The Episcopal Church has announced the presiders and preachers for General Convention 2015. Presiding Bishop Katharine Jefferts Schori will preside and preach on the opening day of General Convention, June 25, and on Sunday, June 28; for closing Eucharist on July 3 she will preside while the Presiding Bishop-Elect will preach.
This year’s General Convention is adding a new dimension to the Prayers of the People, inviting people everywhere, not just on site at General Convention, to submit prayers through social media using the hashtag #prayersof and additional hashtags for each day’s theme. The project is a collaboration guided by the Society of St. John the Evangelist (SSJE), which created 2014’s #adventword project:
The Society of St. John the Evangelist (SSJE) has developed a social media campaign for General Convention to connect people near and far in prayer during General Convention. The General Convention’s home base for interactive prayer is prayersofthepeople.org.
Each day’s prayers will follow one of nine themes, seven of which are the forms of prayer identified in the Book of Common Prayer: life, thanksgiving, praise, intercession, adoration, oblation, penitence, petition, and celebration. Prayers can take the form of words or images, and will be received through Facebook, Twitter and Instagram. Hashtag is #prayersof with individual hashtags to be established for each day’s theme. A selection of the prayers received through social media will be prayed at the Salt Palace, and privately by prayer networks across The Episcopal Church.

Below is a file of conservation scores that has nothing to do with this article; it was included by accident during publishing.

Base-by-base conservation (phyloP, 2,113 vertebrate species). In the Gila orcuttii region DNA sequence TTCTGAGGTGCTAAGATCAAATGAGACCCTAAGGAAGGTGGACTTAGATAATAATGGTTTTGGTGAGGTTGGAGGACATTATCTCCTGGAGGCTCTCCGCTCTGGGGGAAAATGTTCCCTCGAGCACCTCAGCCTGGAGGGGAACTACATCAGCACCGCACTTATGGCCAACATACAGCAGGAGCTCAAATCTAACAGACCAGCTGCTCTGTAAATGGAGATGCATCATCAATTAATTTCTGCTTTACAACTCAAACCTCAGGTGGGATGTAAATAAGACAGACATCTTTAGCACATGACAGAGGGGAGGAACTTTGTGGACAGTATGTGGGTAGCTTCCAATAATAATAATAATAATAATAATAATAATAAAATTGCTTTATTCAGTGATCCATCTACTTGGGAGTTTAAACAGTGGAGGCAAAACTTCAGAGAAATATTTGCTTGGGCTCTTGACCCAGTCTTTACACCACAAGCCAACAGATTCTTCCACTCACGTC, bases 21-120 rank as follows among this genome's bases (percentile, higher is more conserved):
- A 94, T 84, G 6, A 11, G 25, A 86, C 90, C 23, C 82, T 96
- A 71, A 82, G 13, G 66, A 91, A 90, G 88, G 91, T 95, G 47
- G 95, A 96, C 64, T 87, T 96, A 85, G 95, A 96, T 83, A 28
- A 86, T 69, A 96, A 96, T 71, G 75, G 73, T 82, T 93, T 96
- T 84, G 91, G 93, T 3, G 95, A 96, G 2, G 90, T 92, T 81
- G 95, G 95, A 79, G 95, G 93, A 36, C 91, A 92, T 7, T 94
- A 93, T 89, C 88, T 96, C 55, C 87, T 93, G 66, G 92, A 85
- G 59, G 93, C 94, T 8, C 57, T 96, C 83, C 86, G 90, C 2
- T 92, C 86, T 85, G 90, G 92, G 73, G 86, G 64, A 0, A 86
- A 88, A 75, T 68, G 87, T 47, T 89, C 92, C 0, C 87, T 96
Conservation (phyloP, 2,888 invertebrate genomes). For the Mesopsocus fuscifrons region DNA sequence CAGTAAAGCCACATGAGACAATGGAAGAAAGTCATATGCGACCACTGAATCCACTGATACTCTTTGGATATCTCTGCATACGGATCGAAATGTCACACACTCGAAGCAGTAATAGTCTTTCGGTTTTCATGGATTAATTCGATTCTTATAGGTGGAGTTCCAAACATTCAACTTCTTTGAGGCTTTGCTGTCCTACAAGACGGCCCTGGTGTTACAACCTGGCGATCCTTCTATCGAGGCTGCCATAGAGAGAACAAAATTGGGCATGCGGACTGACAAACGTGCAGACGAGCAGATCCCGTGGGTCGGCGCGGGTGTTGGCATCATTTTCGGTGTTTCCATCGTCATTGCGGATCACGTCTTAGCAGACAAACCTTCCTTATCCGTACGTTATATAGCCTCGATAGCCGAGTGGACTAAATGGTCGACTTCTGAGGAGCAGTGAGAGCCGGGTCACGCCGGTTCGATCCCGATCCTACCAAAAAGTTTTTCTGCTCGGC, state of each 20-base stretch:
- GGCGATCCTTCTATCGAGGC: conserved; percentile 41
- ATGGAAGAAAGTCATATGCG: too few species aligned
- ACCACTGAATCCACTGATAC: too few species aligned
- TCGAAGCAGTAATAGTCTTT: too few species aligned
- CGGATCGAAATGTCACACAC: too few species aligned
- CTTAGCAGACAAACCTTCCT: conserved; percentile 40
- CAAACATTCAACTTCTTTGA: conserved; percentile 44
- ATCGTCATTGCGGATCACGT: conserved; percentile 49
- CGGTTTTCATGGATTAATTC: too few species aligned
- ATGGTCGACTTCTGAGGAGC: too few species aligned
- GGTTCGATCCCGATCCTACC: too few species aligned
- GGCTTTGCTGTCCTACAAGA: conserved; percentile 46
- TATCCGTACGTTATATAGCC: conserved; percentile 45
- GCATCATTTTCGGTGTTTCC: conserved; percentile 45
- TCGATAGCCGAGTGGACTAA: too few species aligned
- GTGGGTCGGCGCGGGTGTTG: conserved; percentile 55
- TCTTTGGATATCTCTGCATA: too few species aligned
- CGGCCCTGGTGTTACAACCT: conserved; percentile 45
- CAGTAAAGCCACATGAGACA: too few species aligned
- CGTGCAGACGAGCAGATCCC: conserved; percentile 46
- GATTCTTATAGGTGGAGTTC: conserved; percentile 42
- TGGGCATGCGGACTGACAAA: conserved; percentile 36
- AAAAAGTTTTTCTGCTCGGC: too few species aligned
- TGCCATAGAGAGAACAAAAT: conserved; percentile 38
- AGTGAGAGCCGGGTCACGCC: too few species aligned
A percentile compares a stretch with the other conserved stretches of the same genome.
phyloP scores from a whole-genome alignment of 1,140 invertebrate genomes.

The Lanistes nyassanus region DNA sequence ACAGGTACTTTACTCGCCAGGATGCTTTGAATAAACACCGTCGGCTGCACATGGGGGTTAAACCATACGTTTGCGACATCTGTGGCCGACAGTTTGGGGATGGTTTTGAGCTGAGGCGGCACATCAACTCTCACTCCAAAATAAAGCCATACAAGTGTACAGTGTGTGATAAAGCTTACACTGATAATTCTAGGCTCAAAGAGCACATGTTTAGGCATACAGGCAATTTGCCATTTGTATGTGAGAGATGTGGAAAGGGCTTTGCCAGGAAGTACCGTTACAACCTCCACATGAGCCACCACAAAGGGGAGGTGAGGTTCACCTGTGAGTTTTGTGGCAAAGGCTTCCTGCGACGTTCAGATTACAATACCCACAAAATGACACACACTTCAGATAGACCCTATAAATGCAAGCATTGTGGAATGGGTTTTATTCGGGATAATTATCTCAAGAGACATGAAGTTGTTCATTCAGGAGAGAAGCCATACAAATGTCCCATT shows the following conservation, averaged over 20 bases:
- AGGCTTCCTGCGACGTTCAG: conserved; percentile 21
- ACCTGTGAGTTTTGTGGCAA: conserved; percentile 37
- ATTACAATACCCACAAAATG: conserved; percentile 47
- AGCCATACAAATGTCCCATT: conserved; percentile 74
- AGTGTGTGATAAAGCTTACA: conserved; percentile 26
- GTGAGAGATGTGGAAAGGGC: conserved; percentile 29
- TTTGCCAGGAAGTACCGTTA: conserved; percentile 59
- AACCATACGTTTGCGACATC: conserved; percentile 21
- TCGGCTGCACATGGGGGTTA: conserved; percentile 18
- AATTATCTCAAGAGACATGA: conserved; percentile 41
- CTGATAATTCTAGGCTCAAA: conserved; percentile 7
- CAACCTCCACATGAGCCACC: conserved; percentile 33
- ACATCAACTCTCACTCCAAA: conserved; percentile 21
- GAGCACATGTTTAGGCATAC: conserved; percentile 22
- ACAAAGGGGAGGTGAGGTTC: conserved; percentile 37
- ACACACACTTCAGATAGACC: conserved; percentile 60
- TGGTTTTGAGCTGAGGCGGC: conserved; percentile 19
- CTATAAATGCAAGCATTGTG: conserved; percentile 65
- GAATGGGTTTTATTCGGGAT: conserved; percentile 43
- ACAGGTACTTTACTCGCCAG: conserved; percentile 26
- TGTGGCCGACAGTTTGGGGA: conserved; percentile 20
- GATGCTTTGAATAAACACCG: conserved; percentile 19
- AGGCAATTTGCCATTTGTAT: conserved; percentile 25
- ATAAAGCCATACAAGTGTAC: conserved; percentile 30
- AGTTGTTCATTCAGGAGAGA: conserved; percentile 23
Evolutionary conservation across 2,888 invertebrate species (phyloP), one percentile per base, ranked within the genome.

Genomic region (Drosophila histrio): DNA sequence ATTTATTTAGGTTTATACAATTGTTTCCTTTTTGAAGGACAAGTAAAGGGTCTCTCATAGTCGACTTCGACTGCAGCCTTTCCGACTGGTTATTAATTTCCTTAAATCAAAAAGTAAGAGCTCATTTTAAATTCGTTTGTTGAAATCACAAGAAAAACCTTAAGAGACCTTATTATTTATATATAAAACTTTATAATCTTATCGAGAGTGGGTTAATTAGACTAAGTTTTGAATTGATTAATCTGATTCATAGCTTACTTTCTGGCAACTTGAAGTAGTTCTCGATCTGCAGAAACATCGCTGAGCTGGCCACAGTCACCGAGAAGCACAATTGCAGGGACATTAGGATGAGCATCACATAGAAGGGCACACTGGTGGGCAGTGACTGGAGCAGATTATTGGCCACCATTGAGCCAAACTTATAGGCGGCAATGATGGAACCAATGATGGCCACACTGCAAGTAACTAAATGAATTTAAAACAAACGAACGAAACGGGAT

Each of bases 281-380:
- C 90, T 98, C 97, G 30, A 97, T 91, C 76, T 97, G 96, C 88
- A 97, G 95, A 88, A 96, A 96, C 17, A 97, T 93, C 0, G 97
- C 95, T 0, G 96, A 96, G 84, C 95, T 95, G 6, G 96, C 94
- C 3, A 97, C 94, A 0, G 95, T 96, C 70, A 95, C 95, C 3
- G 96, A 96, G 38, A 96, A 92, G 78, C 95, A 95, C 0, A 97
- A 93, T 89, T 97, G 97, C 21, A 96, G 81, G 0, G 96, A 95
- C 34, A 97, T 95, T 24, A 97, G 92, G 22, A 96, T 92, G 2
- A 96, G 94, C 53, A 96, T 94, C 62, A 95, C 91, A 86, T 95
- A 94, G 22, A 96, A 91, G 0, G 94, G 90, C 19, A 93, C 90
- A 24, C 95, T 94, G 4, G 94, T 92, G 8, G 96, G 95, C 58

SSJE will provide another way to connect to the themes of daily worship through morning and evening meditations. Each eight- to ten-minute podcast will include a prayer, a brief reflection, and a chant.
The Salt Palace Convention Center will be the hosting venue for General Convention, June 25-July 3.
The Rev. Sandy Webb, diocese of West Tennessee and a member of the General Convention Worship team, spoke about worship at the General Convention: “The worship space is designed to celebrate the beauty of God’s creation as reflected in Utah’s grand and mountainous landscape. The lectionary celebrates the saints in ages past who inspire us to live more fully the life of faith. The liturgies, and the people who will lead those liturgies, reflect The Episcopal Church’s diversity, reminding us that we are one Church, gathered in Christ’s name. The Prayers of the People will be the prayers of God’s people, rising up from around the world over the Internet.”